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Trump takes South Carolina, Clinton wins Nevada

© Getty Images North America, AFP | Democratic candidate Hillary Clinton and Republican candidate Donald Trump

Text by FRANCE 24

Latest update : 2016-02-21

US Republican Donald Trump widened his lead over his party’s presidential field Saturday, scoring a big victory in the South Carolina primary while further west, Hillary Clinton pulled out a crucial win in Nevada's Democratic caucuses.

The victories put Clinton and Trump in strong positions as the 2016 presidential election barreled toward the March 1 Super Tuesday contests, a delegate-rich voting bonanza.

"There's nothing easy about running for president," Trump said at his victory rally. "It's tough, it's nasty, it's mean, it's vicious. It's beautiful – when you win, it's beautiful."

No Republican in recent times has won New Hampshire and South Carolina and then failed to win the nomination.

Reporting from Washington DC, FRANCE 24’s Philip Crowther noted that Trump’s latest victory gave him “the key ingredient that candidates want, and that’s momentum. He won handsomely again in South Carolina. He won by a very wide margin in the last contest, in New Hampshire. This is two in a row now for Donald Trump. This from someone who was pretty much seen as a joker when he announced his bid for the presidency. Now, he has to be taken seriously by American voters and by the Republican establishment.”

Bush loses steam

The biggest loser of Saturday’s race was Republican establishment candidate Jeb Bush. After a poor showing in the first three Republican contests, the former Florida governor dropped out of the race.

"Tonight, I am suspending my campaign," an emotional Bush, who at times appeared on the verge of tears, said after hearing the disappointing result. "I'm proud of the campaign that we have run to unify our country."

‘Trump won handsomely again in South Carolina’

Bush’s exit from the 2016 race, Crowther said, means “the road to the nomination is that little bit wider and easier for Donald Trump at this moment.”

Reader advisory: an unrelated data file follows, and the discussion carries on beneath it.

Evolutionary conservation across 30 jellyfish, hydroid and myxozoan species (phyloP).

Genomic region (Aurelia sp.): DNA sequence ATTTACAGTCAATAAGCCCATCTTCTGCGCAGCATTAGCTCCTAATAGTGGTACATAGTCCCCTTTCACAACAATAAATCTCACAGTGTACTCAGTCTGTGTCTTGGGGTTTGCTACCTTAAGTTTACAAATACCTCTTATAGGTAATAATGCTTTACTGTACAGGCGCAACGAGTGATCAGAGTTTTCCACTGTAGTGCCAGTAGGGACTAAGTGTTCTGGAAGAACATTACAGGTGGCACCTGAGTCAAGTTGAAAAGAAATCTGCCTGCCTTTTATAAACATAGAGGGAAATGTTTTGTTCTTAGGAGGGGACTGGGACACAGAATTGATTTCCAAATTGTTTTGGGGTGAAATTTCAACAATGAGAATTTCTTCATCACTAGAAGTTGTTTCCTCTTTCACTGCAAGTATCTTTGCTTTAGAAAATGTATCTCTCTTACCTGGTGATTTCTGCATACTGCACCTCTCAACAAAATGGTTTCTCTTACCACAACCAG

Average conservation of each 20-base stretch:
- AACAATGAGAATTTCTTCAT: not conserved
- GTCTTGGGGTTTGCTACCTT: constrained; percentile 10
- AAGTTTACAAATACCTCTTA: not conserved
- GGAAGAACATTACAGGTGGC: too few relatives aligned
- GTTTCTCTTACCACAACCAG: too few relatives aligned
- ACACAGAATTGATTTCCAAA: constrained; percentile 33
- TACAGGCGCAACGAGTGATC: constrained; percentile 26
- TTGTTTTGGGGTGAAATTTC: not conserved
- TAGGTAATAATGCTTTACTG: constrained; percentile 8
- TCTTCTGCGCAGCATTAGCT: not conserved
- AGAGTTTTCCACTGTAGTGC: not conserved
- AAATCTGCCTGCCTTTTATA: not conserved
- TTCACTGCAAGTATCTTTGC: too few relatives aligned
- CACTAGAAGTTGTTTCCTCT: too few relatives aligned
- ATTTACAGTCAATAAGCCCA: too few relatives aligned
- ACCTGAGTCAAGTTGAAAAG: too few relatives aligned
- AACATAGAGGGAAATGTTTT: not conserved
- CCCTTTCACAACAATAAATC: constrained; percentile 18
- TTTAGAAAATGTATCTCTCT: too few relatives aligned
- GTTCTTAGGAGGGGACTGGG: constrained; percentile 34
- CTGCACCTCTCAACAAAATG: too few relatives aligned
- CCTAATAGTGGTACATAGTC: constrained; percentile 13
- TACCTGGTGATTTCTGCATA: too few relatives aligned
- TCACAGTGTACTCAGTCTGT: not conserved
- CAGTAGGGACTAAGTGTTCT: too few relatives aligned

Ted Cruz and Marco Rubio, a pair of freshman senators, were locked in a race for second place in South Carolina. Bush and other candidates lagged far behind.

"This country is ready for a new generation of conservatives to lead this country into the 21st century," Rubio said of his strong finish, calling himself among the political children of former President Ronald Reagan.

‘This one is for you’

For the Democrats, Clinton's roughly 5-point win in Nevada eased the rising anxieties of her backers, who feared a growing challenge from Bernie Sanders. At a raucous victory rally in Las Vegas, she lavished praise on her supporters and declared, "This one is for you."

Clinton won the backing of voters who said electability and experience were important in their vote.

She capitalized on a more diverse Democratic electorate who helped her rebound after a second-place finish to Sanders in the New Hampshire primary.

"Some may have doubted us, but we never doubted each other," Clinton told her cheering supporters during a victory rally in Las Vegas. "This one is for you."

She said Americans are "right to be angry," but are also hungry for "real solutions."

Sanders, a self-described democratic socialist, congratulated Clinton on her victory, but then declared his campaign has "the wind at our backs as we head toward Super Tuesday" - the multi-state voting contests on March 1.

Clinton's victory could be vital in pushing back the Sanders challenge that has been tougher than almost anyone expected. Clinton narrowly won the leadoff caucuses in the Midwestern state of Iowa, but the Vermont senator had a runaway victory in the tiny northeastern state of New Hampshire.

Clinton now leads in delegates pledged to her at the Democratic Party's national convention in July, but only has a fraction of the number needed to secure the nomination. Her win means she will pick up at least 18 of Nevada's 35 delegates.

(FRANCE 24 with AP)

Date created : 2016-02-20

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